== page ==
Is Your Child’s Development ‘Normal’?
Sarah Cowgill (Physiotherapist – Burnie)
As a Physiotherapist with a special interest in the paediatric population, I see lots of parents concerned about their child meeting their physical developmental milestones. They may notice that their child is not sitting/crawling/walking as early as other children or peers.
All children will develop at different rates so often a small delay is not something to be alarmed about; however, it is always a good idea to check in with a Physiotherapist just to make sure.
Sometimes children may just need a little bit more time to reach their milestone but sometimes a more complex reason is identified. If this is the case, it is always an advantage to be picked up at an early age as children often respond well to earlier intervention.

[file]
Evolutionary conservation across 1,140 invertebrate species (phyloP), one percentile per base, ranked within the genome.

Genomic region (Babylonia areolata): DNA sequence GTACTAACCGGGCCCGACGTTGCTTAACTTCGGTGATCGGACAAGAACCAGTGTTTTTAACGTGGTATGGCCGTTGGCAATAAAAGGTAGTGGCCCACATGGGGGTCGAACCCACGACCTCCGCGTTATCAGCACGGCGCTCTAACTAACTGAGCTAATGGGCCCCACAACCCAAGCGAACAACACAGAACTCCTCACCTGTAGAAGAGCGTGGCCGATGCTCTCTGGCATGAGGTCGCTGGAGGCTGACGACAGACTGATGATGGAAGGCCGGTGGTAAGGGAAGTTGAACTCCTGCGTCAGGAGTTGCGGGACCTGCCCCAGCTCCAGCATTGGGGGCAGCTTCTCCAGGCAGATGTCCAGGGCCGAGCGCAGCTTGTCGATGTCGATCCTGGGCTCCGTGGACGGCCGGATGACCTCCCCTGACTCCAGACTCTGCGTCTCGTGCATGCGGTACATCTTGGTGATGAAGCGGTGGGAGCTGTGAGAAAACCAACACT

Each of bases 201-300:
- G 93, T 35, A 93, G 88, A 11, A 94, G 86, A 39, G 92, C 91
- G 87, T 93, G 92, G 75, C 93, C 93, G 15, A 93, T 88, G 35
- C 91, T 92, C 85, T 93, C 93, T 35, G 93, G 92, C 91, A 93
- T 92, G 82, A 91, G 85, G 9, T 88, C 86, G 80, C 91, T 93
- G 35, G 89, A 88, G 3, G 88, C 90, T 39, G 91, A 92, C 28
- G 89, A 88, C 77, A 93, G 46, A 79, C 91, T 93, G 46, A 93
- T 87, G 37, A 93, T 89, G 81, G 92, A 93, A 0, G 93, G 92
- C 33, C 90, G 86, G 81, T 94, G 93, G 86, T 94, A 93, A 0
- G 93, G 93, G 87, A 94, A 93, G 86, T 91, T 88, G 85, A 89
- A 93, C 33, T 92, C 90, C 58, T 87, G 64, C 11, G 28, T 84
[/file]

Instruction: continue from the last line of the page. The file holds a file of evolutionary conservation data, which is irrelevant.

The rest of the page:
Difficulty reaching milestones can also be related to the child’s environment, social ability and sensory impacts. It is not always purely a physical delay.
- Rolling front to back
- Learning to sit initially with support and then independently
- Crawling (some kids may skip crawling though)
- Transitions from sitting to lying to on all fours
- Pulls self to stand and can sometimes cruise along while holding furniture
- May start to walk with or without support
- Sits, crawls, walks
- Walking may be clumsy
- May start to run
- Can walk in straight lines and corners
- Can walk and carry objects
- Can climb up onto things
- Can negotiate steps with support
- Can pick items up off floor
- Can negotiate play equipment, ladders
- Can use a tricycle
- Can jump
- Can catch a ball (non-refined skills)
- Can stand on 1 foot for 5 seconds
- Can kick a ball
- Can throw a ball’
- Able to hop
- Can jump over objects
- Can walk upstairs while carrying an object
- Can walk backwards
- Can skip
- Jump 10 times
- Good reciprocal arm/leg coordination
- Catches ball with hands only